Christian Baumgartner interrupts the emotions working in production design
Passion and quirkiness are praised in the arts and creative industries, sometimes they also celebrate 'the troubled creative' or 'tortured artist' cliche that fashions figures like Sylvia Plath and Vincent Van Gogh. Both industries embrace extravagant personalities as opposed to suppressing them, but discussing mental health and stress remain somewhat of a taboo. Filmmaker and artist Christian Baumgartner explores emotions of stress, fragility, and anxiety that are overlooked in his field through his audiovisual 'angst.'
The stress and anxiety of working on a grueling production design brief triggered Christian to create this project. The film is a documentation of a broken work environment where deadlines, long-drawn processes, and temperamental personas create a feeling of delicacy, danger, and anxiety.
Christian is a Madrid-based filmmaker, photographer, and sound artist who previously worked at Fragmento Universo and has also created work for the likes of eBay, Vogue, and IKEA. He's endured working lengthy and stressful projects. After five years of working as a filmmaker in a production company, demotivation and uncertainty drove Christian into developing 'angst.' Taking advantage of the ruptured feelings he previously experienced, he wanted to create something that gives the viewer an uneasy understanding of working in this environment.
Turning artistic ambitions or passions into a profession is a feat in itself. Working in an environment where you are encouraged to express yourself through over like-minded people should be living in a rose garden. As the Confucius saying goes, "Choose a job you love, and you will never have to work a day in your life." But this 'feat' fosters feelings that you should be grateful to be immersed in this environment, which can lead to individuals feeling awkward about addressing the prickling topic of mental health, anxiety, and stress.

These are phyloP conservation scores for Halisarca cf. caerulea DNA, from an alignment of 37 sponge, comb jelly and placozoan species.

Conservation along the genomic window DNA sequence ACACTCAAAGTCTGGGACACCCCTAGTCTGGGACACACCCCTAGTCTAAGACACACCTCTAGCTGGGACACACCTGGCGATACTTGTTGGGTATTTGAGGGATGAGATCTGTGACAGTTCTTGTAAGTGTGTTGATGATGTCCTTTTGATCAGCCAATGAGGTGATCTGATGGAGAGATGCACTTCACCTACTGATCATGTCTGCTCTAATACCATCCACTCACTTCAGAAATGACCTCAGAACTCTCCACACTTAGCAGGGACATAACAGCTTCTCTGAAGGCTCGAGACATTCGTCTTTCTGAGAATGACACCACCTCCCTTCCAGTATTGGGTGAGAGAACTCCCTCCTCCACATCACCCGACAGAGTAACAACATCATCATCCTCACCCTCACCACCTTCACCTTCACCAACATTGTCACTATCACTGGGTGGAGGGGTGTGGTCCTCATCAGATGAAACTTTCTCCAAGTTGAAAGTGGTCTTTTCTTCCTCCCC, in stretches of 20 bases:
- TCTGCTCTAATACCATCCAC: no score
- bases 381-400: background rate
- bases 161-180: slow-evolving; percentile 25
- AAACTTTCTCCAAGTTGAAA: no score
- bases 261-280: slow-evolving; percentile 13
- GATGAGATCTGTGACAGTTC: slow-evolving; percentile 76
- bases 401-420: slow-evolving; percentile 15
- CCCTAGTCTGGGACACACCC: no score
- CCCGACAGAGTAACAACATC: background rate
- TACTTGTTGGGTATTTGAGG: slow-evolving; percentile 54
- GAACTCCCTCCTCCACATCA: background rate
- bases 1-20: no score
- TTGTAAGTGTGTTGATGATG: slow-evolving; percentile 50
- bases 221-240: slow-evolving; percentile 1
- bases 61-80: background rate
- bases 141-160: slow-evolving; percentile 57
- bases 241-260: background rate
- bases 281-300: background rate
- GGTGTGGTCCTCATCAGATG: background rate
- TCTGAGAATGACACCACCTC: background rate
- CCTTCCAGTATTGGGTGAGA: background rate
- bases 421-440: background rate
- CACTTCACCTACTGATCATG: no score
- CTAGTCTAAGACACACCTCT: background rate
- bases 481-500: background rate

A taboo for generations, little transparency or research exists around mental health in the creative industries. Last year an Australian study by Never Not Creative, UnLtd, and Everymind found that 20% more creative participants showed symptoms of depression, and 29% more showing symptoms of anxiety compared to the national average. Another study reported people working in Northern Ireland's creative industries are three times more likely to experience mental health problems than the national average.
Clients wanting things right the first time, work intensity, and lack of communication are attributes giving rise to these health problems. There's an accepted narrative that being artistic or creative comes with an element of craziness, which strengths the taboo of discussing mental health and stress.
With 'angst,' he tries to show stress and mimic the sounds of anxiety that one might experience in this intense working environment. The "anxiety/stress symphony" is what he calls it. An intuitive mix of still life, shapes, crashing and extinction intertwined intended to convey stress and nervousness.
"The fragility of everyday objects and the end awaiting remind us of the lightness of being, the unease to reach an end of whom we are all aware of (but no human would like to admit) and of whom no one will be able to escape," Christian explains to us.
The project began when the team at New Folder asked Christian if he wanted to collaborate. Their intention was to create a piece of work that showed "different steps" and "basic foundations of a production company."
When the edit was finished, it was without a temp-track and Christian "couldn’t figure out the potential of the piece without the audio." It wasn't until he created the music that the film transformed darker with a slower pace.
To instill danger and anxiety, high-velocity cameras were used. Keeping the audience's attention throughout at this pace is a difficult task, he says, "the piece is slow and carries you away with the actions happening in front of your eyes." The pace magnifies living every day in slow-motion, and how we are trying to avoid reaching the end.